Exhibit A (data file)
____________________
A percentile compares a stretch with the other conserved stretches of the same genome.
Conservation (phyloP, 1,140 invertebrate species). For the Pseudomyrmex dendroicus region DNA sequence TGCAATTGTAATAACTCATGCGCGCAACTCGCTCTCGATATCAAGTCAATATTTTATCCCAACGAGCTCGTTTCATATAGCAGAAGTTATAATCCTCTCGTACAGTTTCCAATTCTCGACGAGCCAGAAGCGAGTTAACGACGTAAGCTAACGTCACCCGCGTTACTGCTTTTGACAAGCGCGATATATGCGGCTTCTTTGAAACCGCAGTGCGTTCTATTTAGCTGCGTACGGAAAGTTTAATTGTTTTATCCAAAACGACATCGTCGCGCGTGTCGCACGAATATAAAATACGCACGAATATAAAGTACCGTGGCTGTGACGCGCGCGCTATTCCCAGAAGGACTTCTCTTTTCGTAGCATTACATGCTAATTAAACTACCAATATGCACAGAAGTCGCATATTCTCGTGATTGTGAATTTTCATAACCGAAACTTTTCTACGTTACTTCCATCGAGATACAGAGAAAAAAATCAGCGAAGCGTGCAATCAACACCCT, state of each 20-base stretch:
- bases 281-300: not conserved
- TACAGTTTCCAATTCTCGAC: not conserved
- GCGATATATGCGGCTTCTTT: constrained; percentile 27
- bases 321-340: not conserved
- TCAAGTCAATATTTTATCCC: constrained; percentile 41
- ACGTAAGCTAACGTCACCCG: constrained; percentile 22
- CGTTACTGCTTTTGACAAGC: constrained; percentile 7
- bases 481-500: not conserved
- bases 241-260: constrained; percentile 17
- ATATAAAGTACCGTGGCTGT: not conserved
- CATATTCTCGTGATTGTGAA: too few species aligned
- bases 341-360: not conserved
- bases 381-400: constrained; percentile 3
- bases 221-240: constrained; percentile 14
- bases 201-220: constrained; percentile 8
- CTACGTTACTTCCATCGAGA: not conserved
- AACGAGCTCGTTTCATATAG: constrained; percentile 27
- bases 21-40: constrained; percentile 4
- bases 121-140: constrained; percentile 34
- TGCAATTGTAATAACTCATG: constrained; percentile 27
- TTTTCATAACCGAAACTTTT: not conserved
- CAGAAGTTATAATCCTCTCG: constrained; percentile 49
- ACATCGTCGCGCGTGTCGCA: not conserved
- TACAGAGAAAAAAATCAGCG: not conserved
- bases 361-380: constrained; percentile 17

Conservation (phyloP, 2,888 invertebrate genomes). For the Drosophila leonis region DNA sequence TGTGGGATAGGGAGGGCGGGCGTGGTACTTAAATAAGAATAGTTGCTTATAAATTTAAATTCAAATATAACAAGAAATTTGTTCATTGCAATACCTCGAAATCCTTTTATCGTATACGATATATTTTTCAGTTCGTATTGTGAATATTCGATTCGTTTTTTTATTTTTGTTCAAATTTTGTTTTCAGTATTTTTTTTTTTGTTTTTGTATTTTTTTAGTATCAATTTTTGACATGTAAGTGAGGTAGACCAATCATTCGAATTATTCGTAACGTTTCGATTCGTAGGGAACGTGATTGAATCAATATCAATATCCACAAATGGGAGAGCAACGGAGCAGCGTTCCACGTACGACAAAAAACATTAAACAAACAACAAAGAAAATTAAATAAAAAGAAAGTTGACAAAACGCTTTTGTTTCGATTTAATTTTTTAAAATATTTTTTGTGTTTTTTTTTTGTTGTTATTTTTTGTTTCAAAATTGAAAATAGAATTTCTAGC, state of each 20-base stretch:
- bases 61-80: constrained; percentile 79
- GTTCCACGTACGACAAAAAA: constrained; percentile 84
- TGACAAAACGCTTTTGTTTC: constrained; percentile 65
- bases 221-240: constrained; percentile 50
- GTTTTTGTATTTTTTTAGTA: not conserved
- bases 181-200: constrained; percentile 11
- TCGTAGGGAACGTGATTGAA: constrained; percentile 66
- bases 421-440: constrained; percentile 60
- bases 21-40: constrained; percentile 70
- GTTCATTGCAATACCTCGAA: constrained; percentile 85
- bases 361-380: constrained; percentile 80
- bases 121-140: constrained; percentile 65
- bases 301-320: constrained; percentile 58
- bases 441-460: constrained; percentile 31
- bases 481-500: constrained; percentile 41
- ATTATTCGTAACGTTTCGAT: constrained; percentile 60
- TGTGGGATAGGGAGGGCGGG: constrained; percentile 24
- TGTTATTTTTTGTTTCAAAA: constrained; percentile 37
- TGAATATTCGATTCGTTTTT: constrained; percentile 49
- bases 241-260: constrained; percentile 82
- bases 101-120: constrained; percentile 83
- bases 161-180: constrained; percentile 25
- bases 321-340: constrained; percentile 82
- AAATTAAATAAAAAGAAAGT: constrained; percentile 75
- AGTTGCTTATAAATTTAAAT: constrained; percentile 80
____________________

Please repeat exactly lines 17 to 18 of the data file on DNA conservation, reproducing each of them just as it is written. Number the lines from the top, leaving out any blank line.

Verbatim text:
- bases 201-220: constrained; percentile 8
- CTACGTTACTTCCATCGAGA: not conserved